Tuesday, September 2, 2008

Did Someone Order a Case of Plot Thickener?

A damp night, a grimy dark alley, a town on a river in Europa, somewhere between Scandalusia and San Bruno.

In the shadows, fog-muted blades clash; shoes scrape on the greasy cobbles.

A quick beat-disengage-thrust found a home under the right armpit of the last of the bravoes facing el Grapadura Rojo. Schwinglein kicked the dying man off his smallsword and turned to see Havelocke, breathing heavily and wiping his sword, his opponent sprawled dying on the cobbles.

"If senhor would be so kind as to watch the entrance to this alley--this is no work for noble blood," Schwinglein said to the Henrovian in an almost apologetic tone. Havelocke nodded and turned away as Schwinglein drew his long poniard and went to work among the half-dozen dead and wounded.

When he finished, there were only cooling corpses on the ground, and a sealed letter in his hand. Peering at the seal in the dim light, Schwinglein suddenly inclined his head as if startled. "Senhor--we should go quickly," he said to Havelocke. "Don Rafael-Vidkun should see this."

"You are quite right, I think," said Havelocke. "We'll go at once."

"Sangre de Cristo, what has befallen the two of you?" exclaimed de Cerveza when the disheveled and bloodstained pair entered the sitting-room of their suite at the inn.

"Banditti, m'lord, or so we first thought," said Major Havelocke to de Cerveza. "However, your man Schwinglein here had occasion to find a letter upon one of the villains. He thought, and I agreed, that you ought to see it at once, else I'd have cleaned up a bit before intruding upon your repose."

"Well, what is it, man?" de Cerveza demanded of Schwinglein, who stepped forward and extended the sealed letter without a word.

Don Rafael Vidkun examined the seal, and visibly paled. "This...this is the Khalifa's seal! What would banditti be doing with a letter from the Mooerish Dominions?"

"You could forward it to Don Diego Halfdane, senhor," Schwinglein said. "I could convey it safe into his hands."

de Cerveza considered this, then frowned. "No! I thank you, Schwinglein, but no! Don Diego Halfdane did not secure this appointment to San Bruno that I might serve as merely an expensive errand boy! No, this calls for quick action!"

Don Rafael-Vidkun seized a letter opener and slit the crescent seal. Opening the letter, he scanned the contents. His face fell. "It is not in a language I can read," he said at length.

"I suppose it will have to go to Don Diego Halfdane after all. Schwinglein, I accept your offer. I know he holds your abilities -- and your discretion -- in high regard. I must do likewise. Rest an hour, and prepare yourself for a journey back to Scandalusia. I shall compose a note for Don Diego Halfdane to accompany the letter you found. Return and take it with you when you depart." Schwinglein nodded, bowed, and left the sitting room.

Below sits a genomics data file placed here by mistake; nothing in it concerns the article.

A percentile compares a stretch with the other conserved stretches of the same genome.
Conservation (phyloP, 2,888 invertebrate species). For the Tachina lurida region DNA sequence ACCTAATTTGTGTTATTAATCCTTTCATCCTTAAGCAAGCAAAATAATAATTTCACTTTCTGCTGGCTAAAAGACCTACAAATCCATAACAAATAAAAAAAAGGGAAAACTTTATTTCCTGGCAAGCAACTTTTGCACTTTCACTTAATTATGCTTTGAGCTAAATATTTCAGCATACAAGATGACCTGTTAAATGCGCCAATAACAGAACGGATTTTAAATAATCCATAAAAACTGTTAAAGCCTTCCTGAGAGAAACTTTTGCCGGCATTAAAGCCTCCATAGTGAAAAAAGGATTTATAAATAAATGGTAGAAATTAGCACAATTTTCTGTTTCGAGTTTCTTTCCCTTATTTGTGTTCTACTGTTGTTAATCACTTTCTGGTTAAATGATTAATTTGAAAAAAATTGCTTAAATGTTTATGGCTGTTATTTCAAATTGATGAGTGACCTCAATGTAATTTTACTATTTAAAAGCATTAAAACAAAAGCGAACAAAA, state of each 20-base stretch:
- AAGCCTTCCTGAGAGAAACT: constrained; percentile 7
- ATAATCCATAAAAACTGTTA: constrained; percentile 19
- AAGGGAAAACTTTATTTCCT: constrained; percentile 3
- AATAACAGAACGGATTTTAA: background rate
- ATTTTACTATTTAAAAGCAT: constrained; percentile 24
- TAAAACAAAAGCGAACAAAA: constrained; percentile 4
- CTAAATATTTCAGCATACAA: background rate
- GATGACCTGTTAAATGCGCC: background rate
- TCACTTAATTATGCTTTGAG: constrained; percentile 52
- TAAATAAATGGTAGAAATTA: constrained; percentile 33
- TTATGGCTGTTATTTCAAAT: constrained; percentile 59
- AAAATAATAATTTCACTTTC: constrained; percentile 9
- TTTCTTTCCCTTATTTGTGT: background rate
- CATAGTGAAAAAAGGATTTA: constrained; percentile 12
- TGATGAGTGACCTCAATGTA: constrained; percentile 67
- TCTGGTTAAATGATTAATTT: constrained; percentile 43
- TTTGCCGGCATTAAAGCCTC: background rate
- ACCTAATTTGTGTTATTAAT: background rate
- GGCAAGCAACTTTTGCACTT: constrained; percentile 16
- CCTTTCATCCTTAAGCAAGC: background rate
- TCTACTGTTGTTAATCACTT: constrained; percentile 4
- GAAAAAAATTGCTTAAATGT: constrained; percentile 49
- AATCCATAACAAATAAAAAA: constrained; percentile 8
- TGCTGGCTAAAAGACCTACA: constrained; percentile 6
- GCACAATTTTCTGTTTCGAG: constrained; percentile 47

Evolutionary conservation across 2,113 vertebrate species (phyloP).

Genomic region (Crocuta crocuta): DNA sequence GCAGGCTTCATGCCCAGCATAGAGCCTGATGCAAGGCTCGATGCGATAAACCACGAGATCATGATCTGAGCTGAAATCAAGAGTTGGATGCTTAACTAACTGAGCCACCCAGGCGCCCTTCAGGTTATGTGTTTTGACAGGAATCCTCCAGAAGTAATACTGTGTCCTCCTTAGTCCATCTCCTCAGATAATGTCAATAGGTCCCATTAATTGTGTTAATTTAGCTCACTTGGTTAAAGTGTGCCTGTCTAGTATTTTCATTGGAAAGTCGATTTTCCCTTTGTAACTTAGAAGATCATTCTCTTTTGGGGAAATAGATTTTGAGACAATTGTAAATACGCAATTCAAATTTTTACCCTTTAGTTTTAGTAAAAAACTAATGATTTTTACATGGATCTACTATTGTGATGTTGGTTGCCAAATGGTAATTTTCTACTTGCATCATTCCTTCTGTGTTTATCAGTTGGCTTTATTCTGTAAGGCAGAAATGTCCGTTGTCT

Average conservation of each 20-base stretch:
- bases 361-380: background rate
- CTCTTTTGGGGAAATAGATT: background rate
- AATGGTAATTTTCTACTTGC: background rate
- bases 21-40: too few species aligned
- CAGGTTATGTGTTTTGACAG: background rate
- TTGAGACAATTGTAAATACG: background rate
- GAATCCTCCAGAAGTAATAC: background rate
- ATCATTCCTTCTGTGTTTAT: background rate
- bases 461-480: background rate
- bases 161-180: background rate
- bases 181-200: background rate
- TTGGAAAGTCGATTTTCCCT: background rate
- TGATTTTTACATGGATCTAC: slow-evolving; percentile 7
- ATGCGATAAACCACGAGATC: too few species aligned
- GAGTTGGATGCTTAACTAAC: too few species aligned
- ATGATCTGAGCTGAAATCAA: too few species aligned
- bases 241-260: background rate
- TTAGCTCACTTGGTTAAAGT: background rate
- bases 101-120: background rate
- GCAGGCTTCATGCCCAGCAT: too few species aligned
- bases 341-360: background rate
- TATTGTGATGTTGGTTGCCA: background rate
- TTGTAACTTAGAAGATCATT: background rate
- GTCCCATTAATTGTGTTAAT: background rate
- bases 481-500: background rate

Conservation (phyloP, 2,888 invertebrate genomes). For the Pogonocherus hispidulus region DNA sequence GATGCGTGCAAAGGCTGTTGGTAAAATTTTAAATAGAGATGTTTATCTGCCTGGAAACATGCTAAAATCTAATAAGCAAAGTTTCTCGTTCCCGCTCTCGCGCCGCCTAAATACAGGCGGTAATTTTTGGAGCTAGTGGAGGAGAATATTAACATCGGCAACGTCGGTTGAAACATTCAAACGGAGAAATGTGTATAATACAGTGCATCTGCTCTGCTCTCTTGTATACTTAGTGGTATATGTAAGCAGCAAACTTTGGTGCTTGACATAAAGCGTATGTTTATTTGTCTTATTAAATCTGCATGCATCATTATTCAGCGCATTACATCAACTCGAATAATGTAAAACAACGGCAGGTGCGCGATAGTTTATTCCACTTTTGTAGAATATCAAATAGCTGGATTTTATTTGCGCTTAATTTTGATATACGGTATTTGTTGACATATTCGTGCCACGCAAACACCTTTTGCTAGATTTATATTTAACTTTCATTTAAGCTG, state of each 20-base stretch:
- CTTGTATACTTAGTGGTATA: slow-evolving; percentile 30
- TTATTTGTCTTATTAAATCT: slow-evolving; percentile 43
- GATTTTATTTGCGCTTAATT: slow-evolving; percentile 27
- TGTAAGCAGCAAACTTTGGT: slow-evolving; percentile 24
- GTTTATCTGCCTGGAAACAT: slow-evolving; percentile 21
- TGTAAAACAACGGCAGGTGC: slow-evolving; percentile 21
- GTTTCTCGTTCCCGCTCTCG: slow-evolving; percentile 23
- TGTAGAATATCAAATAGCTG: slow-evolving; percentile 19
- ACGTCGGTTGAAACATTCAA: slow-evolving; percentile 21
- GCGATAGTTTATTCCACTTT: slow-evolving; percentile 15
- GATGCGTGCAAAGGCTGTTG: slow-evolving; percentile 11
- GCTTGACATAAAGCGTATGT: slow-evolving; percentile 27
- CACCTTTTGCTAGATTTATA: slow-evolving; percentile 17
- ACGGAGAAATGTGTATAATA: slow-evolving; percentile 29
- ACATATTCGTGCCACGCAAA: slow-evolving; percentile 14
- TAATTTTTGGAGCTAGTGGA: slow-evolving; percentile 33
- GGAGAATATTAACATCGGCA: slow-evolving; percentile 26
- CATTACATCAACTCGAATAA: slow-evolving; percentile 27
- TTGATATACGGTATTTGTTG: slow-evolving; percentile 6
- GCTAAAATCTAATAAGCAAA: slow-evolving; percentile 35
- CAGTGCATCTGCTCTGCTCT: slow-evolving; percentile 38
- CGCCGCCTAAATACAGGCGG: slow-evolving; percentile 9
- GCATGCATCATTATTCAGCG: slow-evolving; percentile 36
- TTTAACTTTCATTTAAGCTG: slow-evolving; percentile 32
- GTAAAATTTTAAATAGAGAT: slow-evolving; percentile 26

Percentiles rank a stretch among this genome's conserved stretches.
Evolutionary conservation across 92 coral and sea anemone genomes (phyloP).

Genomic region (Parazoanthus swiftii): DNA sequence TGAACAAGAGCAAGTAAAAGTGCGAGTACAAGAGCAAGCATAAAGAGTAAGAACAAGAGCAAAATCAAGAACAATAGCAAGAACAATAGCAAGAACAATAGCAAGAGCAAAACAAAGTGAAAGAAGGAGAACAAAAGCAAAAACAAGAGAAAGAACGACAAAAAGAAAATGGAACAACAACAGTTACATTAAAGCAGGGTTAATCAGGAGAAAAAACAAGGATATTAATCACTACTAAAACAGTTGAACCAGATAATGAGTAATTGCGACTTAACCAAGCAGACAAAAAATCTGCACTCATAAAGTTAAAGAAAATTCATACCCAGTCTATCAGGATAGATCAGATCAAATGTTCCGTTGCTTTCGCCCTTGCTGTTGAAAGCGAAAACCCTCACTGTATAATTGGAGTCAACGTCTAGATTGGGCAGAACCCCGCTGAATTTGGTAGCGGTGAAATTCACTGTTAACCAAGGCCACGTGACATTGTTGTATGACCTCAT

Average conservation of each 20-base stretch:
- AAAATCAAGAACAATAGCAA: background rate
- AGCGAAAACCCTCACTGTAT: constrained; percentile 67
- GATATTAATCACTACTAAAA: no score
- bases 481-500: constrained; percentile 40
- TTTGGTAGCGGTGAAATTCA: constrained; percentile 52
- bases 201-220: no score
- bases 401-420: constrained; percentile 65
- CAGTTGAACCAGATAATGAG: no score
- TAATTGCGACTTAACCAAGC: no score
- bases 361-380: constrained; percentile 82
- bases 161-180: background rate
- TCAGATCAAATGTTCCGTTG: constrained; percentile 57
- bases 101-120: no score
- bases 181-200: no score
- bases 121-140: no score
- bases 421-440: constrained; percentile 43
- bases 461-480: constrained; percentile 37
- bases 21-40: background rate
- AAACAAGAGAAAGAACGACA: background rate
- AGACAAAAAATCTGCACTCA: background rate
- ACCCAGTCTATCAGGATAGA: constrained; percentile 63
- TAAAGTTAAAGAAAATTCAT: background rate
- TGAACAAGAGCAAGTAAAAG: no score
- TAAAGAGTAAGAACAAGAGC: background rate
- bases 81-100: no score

"Major Havelocke -- I should thank you as well. Will you return with Schwinglein, or continue to San Bruno with me?"

"With your permission, m'lord, I should like to accompany your embassy. I hear San Bruno is lovely this time of year."

"I suppose," Don Rafael-Vidkun mused, "that it was a stroke of fortune that Schwinglein found this letter. Whatever the Khalifa's purpose was in sending a letter in the language of the East, perhaps we have thwarted it."

Havelocke's reply was to look uncomfortable. Seeing his expression, de Cerveza said, "What is it, man? Speak your mind -- out with it!"

"Begging m'lord's pardon," the erstwhile Henrovian cuirassier said, "if there were indeed a purpose behind the Khalifa's letter that bodes ill for your Union Real, then I highly doubt that it was the only copy -- nor the villain we dispatched the only courier."

"Mierde!" said de Cerveza. "I feared as much...and rather hoped you would have a more innocuous explanation I had overlooked."

"Well, m'lord, it could be a mere greeting to a relative in 'the old country,' as it were."

Don Rafael-Vidkun brightened a little. "Do you think so, Senor Havelocke?"

"No, m'lord, not really."

Don Rafael-Vidkun gloomed, then shrugged. "No, my friend...I do not think so either."

3 comments:

Herzog Ignaz said...

I confess I must wonder whether this fatal encounter might not have happened under the sunny skies and shady prospects of the Presipality of Monte Cristo...
It would account for the circuitous route of the banditti.

abdul666 said...

Great to read again from Scandalusia!
Cheers,
Jean-Louis

Bluebear Jeff said...

I do indeed suspect that a plot thickens . . . perhaps even more than one plot.


-- Jeff